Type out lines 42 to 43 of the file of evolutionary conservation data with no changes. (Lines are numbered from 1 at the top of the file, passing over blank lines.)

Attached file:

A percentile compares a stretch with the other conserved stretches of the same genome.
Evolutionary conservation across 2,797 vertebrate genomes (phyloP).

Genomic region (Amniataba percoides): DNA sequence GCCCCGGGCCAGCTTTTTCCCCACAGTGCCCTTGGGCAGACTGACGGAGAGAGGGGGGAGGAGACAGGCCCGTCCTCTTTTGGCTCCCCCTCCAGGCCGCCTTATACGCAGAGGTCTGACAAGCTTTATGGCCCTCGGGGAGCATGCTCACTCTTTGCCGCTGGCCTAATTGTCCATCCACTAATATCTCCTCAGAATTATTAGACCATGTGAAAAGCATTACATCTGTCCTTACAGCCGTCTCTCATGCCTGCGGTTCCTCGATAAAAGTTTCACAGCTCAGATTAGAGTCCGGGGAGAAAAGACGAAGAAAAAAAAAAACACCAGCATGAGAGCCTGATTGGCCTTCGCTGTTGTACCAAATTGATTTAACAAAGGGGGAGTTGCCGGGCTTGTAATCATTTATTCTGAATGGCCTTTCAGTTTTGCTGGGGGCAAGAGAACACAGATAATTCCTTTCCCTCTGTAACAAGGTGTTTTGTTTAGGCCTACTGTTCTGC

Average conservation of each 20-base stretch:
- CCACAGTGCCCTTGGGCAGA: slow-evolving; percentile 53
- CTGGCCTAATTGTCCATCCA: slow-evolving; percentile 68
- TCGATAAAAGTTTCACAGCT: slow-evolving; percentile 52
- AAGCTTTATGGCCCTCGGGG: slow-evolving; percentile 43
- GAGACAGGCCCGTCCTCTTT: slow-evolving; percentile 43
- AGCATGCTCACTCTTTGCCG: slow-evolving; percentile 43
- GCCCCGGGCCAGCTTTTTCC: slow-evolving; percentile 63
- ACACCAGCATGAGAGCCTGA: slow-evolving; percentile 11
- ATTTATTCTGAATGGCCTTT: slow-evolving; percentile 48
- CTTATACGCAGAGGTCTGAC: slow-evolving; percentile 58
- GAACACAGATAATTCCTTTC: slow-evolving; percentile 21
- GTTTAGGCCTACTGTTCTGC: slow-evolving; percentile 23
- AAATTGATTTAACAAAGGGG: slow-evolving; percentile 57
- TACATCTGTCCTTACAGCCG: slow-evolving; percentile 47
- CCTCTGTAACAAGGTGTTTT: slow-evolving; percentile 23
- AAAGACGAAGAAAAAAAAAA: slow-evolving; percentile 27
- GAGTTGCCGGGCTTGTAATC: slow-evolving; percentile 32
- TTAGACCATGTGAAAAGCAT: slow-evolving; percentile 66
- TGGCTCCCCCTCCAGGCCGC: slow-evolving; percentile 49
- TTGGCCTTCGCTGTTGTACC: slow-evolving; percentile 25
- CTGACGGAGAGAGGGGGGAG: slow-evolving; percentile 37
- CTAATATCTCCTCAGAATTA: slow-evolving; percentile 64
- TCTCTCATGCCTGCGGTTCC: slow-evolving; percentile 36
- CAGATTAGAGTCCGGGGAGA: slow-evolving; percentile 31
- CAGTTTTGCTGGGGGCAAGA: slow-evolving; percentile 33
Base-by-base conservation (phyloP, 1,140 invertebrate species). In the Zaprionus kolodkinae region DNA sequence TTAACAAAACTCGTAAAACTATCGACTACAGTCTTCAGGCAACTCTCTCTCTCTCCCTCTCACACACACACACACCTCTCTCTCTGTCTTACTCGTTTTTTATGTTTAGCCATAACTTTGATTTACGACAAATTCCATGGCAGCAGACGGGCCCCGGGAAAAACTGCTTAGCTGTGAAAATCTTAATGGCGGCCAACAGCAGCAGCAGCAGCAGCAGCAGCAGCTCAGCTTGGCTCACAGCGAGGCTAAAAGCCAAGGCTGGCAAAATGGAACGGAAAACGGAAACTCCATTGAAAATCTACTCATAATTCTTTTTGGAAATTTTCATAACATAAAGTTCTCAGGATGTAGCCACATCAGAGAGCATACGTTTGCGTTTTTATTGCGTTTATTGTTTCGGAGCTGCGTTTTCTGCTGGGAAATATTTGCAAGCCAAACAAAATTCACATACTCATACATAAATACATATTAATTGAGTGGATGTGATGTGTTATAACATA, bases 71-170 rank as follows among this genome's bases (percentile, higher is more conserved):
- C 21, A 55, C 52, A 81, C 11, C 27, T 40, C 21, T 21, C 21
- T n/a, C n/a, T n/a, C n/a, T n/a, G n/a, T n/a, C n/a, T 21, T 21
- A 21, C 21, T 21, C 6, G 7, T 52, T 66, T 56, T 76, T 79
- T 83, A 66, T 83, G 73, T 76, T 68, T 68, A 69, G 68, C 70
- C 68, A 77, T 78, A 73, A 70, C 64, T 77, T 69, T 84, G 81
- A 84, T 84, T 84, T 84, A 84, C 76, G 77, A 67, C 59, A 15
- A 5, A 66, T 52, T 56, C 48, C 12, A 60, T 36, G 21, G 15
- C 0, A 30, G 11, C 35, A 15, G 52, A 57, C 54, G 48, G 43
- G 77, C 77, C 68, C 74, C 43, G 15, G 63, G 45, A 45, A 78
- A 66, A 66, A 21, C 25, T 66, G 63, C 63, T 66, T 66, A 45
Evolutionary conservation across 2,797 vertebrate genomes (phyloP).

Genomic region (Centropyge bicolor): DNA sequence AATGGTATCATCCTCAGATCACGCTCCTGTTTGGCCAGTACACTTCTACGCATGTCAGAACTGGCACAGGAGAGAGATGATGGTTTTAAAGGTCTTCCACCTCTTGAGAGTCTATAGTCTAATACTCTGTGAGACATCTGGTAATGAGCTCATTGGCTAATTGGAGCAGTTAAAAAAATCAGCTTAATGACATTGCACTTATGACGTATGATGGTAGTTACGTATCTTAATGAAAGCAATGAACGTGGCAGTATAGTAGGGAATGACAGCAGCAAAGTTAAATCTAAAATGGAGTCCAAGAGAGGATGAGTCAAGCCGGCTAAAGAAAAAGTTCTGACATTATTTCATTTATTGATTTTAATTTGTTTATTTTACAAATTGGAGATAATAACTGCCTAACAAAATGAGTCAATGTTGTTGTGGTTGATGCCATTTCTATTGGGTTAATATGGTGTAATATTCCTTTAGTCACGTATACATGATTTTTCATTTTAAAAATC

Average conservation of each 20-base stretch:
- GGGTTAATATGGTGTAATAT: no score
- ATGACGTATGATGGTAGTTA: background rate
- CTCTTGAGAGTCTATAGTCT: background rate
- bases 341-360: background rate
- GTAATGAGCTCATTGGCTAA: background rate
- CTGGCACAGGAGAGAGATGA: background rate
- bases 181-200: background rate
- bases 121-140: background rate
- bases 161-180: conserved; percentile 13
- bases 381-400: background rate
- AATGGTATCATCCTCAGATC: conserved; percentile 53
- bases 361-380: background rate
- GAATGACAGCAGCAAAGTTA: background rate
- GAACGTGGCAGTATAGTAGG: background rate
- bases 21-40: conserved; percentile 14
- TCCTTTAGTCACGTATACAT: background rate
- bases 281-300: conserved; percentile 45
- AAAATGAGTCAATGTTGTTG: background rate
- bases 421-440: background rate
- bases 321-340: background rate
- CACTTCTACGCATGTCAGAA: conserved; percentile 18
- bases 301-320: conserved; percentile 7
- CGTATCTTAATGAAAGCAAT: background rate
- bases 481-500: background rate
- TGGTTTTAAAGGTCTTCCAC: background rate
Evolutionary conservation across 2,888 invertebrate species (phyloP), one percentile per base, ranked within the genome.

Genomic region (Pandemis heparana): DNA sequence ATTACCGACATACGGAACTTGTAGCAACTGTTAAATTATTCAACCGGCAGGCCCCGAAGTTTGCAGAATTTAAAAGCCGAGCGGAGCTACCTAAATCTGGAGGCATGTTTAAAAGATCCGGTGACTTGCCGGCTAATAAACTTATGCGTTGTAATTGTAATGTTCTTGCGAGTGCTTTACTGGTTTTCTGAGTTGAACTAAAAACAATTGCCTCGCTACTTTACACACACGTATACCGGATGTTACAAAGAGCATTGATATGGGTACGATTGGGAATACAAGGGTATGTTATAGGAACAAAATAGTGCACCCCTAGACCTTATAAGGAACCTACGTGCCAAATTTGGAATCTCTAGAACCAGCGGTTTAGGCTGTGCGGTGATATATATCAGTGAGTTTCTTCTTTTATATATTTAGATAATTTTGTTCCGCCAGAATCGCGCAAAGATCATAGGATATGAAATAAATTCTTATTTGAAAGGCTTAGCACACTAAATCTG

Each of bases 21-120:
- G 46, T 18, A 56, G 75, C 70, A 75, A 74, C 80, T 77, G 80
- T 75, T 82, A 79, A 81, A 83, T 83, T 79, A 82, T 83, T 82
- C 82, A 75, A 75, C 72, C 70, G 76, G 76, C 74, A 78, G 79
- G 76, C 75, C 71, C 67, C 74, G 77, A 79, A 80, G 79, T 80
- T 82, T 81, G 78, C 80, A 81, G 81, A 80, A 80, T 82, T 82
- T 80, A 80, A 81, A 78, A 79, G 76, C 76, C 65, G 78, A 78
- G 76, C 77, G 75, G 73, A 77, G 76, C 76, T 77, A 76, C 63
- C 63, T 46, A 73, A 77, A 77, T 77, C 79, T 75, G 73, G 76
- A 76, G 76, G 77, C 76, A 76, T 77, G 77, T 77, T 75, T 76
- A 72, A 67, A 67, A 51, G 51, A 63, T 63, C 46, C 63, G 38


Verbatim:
Genomic region (Centropyge bicolor): DNA sequence AATGGTATCATCCTCAGATCACGCTCCTGTTTGGCCAGTACACTTCTACGCATGTCAGAACTGGCACAGGAGAGAGATGATGGTTTTAAAGGTCTTCCACCTCTTGAGAGTCTATAGTCTAATACTCTGTGAGACATCTGGTAATGAGCTCATTGGCTAATTGGAGCAGTTAAAAAAATCAGCTTAATGACATTGCACTTATGACGTATGATGGTAGTTACGTATCTTAATGAAAGCAATGAACGTGGCAGTATAGTAGGGAATGACAGCAGCAAAGTTAAATCTAAAATGGAGTCCAAGAGAGGATGAGTCAAGCCGGCTAAAGAAAAAGTTCTGACATTATTTCATTTATTGATTTTAATTTGTTTATTTTACAAATTGGAGATAATAACTGCCTAACAAAATGAGTCAATGTTGTTGTGGTTGATGCCATTTCTATTGGGTTAATATGGTGTAATATTCCTTTAGTCACGTATACATGATTTTTCATTTTAAAAATC

Average conservation of each 20-base stretch: